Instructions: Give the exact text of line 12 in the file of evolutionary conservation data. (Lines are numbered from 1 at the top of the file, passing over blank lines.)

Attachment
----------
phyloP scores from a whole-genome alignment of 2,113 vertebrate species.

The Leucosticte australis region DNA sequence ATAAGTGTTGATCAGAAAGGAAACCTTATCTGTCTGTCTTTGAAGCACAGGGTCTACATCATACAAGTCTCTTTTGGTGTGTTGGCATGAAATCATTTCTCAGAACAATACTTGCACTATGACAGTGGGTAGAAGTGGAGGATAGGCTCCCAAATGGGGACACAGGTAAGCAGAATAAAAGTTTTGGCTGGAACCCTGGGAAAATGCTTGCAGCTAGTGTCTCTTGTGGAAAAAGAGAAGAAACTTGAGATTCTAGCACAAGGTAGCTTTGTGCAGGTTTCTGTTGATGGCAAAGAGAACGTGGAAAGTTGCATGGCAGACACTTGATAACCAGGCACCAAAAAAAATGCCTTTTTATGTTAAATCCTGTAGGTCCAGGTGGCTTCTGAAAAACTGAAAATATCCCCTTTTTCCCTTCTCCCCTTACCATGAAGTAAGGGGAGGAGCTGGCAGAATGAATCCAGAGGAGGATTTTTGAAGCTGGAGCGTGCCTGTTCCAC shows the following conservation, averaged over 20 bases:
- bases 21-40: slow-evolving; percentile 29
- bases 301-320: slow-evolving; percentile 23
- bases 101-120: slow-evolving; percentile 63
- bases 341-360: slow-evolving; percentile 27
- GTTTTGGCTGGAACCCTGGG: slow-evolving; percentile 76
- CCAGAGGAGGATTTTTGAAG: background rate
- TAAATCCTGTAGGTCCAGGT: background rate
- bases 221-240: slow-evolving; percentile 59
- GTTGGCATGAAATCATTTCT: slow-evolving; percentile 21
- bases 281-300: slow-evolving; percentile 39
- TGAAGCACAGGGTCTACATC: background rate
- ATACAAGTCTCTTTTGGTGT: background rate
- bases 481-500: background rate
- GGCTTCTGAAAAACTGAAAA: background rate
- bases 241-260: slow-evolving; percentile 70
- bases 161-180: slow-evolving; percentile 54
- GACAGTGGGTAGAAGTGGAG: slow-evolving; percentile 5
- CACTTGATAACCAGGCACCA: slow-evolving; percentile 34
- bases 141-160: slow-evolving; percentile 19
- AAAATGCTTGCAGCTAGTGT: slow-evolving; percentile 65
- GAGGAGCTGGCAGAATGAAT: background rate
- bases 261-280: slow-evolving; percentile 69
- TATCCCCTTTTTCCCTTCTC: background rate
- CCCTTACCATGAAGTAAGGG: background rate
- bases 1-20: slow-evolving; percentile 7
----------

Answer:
- bases 281-300: slow-evolving; percentile 39